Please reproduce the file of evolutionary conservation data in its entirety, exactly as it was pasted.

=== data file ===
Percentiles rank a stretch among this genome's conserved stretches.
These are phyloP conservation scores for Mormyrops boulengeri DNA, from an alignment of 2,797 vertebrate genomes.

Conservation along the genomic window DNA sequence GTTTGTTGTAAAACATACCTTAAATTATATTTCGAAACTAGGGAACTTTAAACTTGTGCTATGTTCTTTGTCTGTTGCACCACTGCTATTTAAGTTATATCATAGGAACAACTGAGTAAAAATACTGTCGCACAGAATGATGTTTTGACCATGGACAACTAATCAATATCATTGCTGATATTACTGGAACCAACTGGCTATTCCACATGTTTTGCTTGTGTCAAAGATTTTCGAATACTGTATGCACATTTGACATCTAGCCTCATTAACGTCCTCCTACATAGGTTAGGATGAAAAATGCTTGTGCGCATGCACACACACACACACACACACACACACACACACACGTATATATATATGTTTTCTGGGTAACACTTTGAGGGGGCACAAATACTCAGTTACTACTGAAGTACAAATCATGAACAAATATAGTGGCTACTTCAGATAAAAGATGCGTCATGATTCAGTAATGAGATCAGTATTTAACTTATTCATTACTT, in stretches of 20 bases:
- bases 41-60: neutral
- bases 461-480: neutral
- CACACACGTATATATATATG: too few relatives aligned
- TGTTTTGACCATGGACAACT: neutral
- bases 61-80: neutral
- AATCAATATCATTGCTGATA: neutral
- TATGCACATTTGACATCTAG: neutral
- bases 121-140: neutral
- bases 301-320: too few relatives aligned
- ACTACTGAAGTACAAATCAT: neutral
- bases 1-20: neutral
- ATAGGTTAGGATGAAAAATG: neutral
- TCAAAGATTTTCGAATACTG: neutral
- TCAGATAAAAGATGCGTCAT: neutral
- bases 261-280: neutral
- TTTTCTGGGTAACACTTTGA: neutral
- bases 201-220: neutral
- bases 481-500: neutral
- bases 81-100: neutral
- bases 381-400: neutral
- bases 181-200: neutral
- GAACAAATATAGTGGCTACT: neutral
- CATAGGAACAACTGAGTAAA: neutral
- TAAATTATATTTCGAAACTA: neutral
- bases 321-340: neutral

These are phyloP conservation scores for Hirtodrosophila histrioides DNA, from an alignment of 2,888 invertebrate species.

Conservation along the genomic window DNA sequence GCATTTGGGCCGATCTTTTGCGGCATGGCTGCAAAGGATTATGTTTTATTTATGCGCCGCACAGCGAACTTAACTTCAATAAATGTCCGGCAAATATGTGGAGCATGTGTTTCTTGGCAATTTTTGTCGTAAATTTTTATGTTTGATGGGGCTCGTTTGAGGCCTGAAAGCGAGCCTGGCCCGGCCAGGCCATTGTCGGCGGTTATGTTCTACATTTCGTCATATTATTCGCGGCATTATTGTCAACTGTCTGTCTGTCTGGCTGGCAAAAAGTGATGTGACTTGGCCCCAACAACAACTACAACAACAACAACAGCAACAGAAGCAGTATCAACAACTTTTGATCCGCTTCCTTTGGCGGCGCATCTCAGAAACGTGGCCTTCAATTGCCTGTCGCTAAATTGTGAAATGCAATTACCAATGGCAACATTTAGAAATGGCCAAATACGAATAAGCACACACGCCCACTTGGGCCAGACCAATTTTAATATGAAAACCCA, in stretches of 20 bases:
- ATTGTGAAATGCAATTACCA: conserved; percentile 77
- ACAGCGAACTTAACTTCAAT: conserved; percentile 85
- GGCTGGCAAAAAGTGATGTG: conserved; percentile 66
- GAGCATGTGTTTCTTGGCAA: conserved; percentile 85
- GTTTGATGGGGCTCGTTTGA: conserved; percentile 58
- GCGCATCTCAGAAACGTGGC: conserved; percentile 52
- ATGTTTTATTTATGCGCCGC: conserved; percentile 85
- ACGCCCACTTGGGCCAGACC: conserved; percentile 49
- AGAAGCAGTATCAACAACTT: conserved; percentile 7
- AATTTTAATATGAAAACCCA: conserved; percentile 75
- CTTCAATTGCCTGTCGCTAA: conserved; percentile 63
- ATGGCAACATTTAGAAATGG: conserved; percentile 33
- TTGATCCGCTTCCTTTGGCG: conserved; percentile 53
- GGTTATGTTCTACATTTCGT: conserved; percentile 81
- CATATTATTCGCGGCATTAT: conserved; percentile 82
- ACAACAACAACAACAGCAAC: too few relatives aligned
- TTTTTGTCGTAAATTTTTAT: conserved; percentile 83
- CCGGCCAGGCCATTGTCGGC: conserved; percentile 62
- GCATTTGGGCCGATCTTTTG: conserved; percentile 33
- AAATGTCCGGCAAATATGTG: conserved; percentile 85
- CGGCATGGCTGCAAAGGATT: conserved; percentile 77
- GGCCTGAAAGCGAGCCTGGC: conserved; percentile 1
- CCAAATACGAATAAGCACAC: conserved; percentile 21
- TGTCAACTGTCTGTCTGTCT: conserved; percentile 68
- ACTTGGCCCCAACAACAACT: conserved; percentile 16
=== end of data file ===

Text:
Percentiles rank a stretch among this genome's conserved stretches.
These are phyloP conservation scores for Mormyrops boulengeri DNA, from an alignment of 2,797 vertebrate genomes.

Conservation along the genomic window DNA sequence GTTTGTTGTAAAACATACCTTAAATTATATTTCGAAACTAGGGAACTTTAAACTTGTGCTATGTTCTTTGTCTGTTGCACCACTGCTATTTAAGTTATATCATAGGAACAACTGAGTAAAAATACTGTCGCACAGAATGATGTTTTGACCATGGACAACTAATCAATATCATTGCTGATATTACTGGAACCAACTGGCTATTCCACATGTTTTGCTTGTGTCAAAGATTTTCGAATACTGTATGCACATTTGACATCTAGCCTCATTAACGTCCTCCTACATAGGTTAGGATGAAAAATGCTTGTGCGCATGCACACACACACACACACACACACACACACACACACGTATATATATATGTTTTCTGGGTAACACTTTGAGGGGGCACAAATACTCAGTTACTACTGAAGTACAAATCATGAACAAATATAGTGGCTACTTCAGATAAAAGATGCGTCATGATTCAGTAATGAGATCAGTATTTAACTTATTCATTACTT, in stretches of 20 bases:
- bases 41-60: neutral
- bases 461-480: neutral
- CACACACGTATATATATATG: too few relatives aligned
- TGTTTTGACCATGGACAACT: neutral
- bases 61-80: neutral
- AATCAATATCATTGCTGATA: neutral
- TATGCACATTTGACATCTAG: neutral
- bases 121-140: neutral
- bases 301-320: too few relatives aligned
- ACTACTGAAGTACAAATCAT: neutral
- bases 1-20: neutral
- ATAGGTTAGGATGAAAAATG: neutral
- TCAAAGATTTTCGAATACTG: neutral
- TCAGATAAAAGATGCGTCAT: neutral
- bases 261-280: neutral
- TTTTCTGGGTAACACTTTGA: neutral
- bases 201-220: neutral
- bases 481-500: neutral
- bases 81-100: neutral
- bases 381-400: neutral
- bases 181-200: neutral
- GAACAAATATAGTGGCTACT: neutral
- CATAGGAACAACTGAGTAAA: neutral
- TAAATTATATTTCGAAACTA: neutral
- bases 321-340: neutral

These are phyloP conservation scores for Hirtodrosophila histrioides DNA, from an alignment of 2,888 invertebrate species.

Conservation along the genomic window DNA sequence GCATTTGGGCCGATCTTTTGCGGCATGGCTGCAAAGGATTATGTTTTATTTATGCGCCGCACAGCGAACTTAACTTCAATAAATGTCCGGCAAATATGTGGAGCATGTGTTTCTTGGCAATTTTTGTCGTAAATTTTTATGTTTGATGGGGCTCGTTTGAGGCCTGAAAGCGAGCCTGGCCCGGCCAGGCCATTGTCGGCGGTTATGTTCTACATTTCGTCATATTATTCGCGGCATTATTGTCAACTGTCTGTCTGTCTGGCTGGCAAAAAGTGATGTGACTTGGCCCCAACAACAACTACAACAACAACAACAGCAACAGAAGCAGTATCAACAACTTTTGATCCGCTTCCTTTGGCGGCGCATCTCAGAAACGTGGCCTTCAATTGCCTGTCGCTAAATTGTGAAATGCAATTACCAATGGCAACATTTAGAAATGGCCAAATACGAATAAGCACACACGCCCACTTGGGCCAGACCAATTTTAATATGAAAACCCA, in stretches of 20 bases:
- ATTGTGAAATGCAATTACCA: conserved; percentile 77
- ACAGCGAACTTAACTTCAAT: conserved; percentile 85
- GGCTGGCAAAAAGTGATGTG: conserved; percentile 66
- GAGCATGTGTTTCTTGGCAA: conserved; percentile 85
- GTTTGATGGGGCTCGTTTGA: conserved; percentile 58
- GCGCATCTCAGAAACGTGGC: conserved; percentile 52
- ATGTTTTATTTATGCGCCGC: conserved; percentile 85
- ACGCCCACTTGGGCCAGACC: conserved; percentile 49
- AGAAGCAGTATCAACAACTT: conserved; percentile 7
- AATTTTAATATGAAAACCCA: conserved; percentile 75
- CTTCAATTGCCTGTCGCTAA: conserved; percentile 63
- ATGGCAACATTTAGAAATGG: conserved; percentile 33
- TTGATCCGCTTCCTTTGGCG: conserved; percentile 53
- GGTTATGTTCTACATTTCGT: conserved; percentile 81
- CATATTATTCGCGGCATTAT: conserved; percentile 82
- ACAACAACAACAACAGCAAC: too few relatives aligned
- TTTTTGTCGTAAATTTTTAT: conserved; percentile 83
- CCGGCCAGGCCATTGTCGGC: conserved; percentile 62
- GCATTTGGGCCGATCTTTTG: conserved; percentile 33
- AAATGTCCGGCAAATATGTG: conserved; percentile 85
- CGGCATGGCTGCAAAGGATT: conserved; percentile 77
- GGCCTGAAAGCGAGCCTGGC: conserved; percentile 1
- CCAAATACGAATAAGCACAC: conserved; percentile 21
- TGTCAACTGTCTGTCTGTCT: conserved; percentile 68
- ACTTGGCCCCAACAACAACT: conserved; percentile 16